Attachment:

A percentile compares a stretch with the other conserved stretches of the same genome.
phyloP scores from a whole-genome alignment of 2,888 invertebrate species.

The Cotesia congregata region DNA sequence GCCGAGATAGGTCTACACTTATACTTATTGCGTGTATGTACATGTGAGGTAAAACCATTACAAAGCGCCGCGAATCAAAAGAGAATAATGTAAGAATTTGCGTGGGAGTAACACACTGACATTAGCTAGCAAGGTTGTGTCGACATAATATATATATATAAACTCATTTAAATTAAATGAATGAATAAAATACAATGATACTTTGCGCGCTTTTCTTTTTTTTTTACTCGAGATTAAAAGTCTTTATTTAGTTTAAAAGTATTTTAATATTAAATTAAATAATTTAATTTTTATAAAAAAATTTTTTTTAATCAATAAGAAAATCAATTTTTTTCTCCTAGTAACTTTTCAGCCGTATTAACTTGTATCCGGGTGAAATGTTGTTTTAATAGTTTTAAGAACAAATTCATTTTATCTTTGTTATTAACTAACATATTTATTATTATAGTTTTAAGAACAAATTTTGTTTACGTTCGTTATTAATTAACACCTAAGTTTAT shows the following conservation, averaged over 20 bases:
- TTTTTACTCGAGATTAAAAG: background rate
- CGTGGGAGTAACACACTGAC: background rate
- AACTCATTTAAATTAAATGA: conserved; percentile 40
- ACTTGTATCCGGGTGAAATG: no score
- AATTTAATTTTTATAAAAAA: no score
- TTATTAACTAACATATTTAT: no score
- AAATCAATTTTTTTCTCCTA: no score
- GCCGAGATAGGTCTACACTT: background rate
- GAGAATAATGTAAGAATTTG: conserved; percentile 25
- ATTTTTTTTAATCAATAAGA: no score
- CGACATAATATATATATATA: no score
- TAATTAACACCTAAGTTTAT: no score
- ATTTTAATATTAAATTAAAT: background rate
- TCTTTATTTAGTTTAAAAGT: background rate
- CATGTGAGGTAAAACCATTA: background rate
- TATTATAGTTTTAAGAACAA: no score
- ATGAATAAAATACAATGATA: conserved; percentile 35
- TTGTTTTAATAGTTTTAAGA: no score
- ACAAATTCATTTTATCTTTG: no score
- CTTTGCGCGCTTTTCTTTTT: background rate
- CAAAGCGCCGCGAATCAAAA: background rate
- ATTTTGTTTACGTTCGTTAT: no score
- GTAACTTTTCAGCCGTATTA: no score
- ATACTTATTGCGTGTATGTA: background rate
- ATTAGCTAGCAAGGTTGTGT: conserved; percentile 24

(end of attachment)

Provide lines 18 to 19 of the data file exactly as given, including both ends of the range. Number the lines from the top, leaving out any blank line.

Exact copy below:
- CATGTGAGGTAAAACCATTA: background rate
- TATTATAGTTTTAAGAACAA: no score